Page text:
For a local trust, the rate of taxation in the trust is higher than that the rate of taxation on the gain for the individual. Therefore, the attribution rules would be a beneficial choice to make. An offshore trust situated in an offshore jurisdiction is taxed at 0%. Attribution would therefore not be the greatest tax planning idea. The structuring needs to ensure that the transaction is not gratuitous by nature.
The same applies for the conduit principle, where it is recognised that a trust is sometimes just a vehicle through which gains and income is channelled to beneficiaries. Again this might make sense in the short term where the trust and beneficiaries are in South Africa, as the beneficiaries will have a lower rate of taxation in general to that of the trust, but it might not make sense with regards to an offshore trusts where the trust is taxed at 0%.
For both local and offshore trusts, the gratuitous nature of an interest free loan is deemed to be a donation of the interest forgone and donations tax is levied on this if the aggregate of the interest would have been more than R100 000 per person per year. Due to the need to transact on an arms-length basis with an offshore trust, the deemed donations tax is usually not applicable to the funding of the offshore trust (these rules are colloquially referred to as the section 7C rules).
Local trusts tend to be managed and controlled by a family group with the inclusion of at least one independent trustee. Most of the actual work done on many trusts would therefore be done between the family and the accounting firm looking after the accounting and tax compliance. To date, the “clampdown” on trusts where the separation between individual and trust have not been properly structured. has not happened. Never say never, but this also means that currently the cost of a local trust seems to be a lot lower than that required to manage an offshore trust.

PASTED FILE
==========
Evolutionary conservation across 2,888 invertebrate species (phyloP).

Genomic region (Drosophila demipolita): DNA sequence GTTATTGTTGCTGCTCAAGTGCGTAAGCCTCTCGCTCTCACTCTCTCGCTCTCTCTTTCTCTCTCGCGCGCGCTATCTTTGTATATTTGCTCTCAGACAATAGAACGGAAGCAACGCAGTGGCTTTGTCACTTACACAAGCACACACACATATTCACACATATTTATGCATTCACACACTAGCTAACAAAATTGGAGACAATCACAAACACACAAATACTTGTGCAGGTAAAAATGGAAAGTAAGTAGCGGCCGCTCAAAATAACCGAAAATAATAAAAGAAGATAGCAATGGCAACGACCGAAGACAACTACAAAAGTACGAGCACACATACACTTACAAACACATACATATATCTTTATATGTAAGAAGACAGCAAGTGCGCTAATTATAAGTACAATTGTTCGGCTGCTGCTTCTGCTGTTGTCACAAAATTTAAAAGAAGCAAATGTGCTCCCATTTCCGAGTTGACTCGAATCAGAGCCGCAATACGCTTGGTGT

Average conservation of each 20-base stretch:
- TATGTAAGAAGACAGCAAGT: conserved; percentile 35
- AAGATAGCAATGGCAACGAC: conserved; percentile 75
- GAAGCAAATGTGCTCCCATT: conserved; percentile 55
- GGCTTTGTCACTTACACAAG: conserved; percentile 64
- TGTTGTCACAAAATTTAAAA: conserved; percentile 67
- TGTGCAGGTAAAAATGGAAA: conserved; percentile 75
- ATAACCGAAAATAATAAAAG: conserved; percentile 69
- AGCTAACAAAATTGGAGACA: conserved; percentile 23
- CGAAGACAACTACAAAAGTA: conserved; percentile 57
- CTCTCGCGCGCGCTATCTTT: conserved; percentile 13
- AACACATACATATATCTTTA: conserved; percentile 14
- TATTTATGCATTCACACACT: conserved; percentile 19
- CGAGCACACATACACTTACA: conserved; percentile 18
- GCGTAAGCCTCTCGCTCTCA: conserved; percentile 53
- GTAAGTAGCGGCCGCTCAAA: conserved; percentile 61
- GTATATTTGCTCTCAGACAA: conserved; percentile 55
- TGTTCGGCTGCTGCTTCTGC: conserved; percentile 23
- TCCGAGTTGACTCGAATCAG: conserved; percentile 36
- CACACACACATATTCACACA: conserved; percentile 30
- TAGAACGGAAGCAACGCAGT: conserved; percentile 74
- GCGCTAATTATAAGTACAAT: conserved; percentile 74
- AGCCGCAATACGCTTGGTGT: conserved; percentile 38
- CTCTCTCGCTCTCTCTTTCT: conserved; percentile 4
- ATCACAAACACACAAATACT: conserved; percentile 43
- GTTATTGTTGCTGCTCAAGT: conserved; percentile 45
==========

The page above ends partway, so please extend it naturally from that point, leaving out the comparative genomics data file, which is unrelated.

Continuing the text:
To ensure that an offshore trust is not deemed to be a South African controlled entity which would give SARS taxing powers over the offshore trust, almost all offshore trusts are managed exclusively by an offshore professional corporate trustee. This means that the offshore trustee is solely responsible for the management of the trust assets and the accounting for the work done and decisions made, which increases the professional fees payable. Most offshore trustees would charge a set-up fee or a take-over fee as well as an annual management fee which includes the basic accounting work that is required.
Whichever way one look at trusts, whether it is local trusts or offshore trust, the benefits of trusts are directly related to the quality of the trustees, their knowledge of the law in which the trust operate, their administrative ability and competence and above all, their trustworthiness and ethical standards.
Trusts function within a legal scale of grey (as opposed to the black and white environment of the accounting world), which makes it a complicated vehicle to use. Bad things happen in trusts through ignorance of the law, or the level of ethics and skills required by trustees.
It is advisable to obtain legal assistance to navigate the complexity of a trust to achieve the simplicity in estate planning that lies on the other side of it.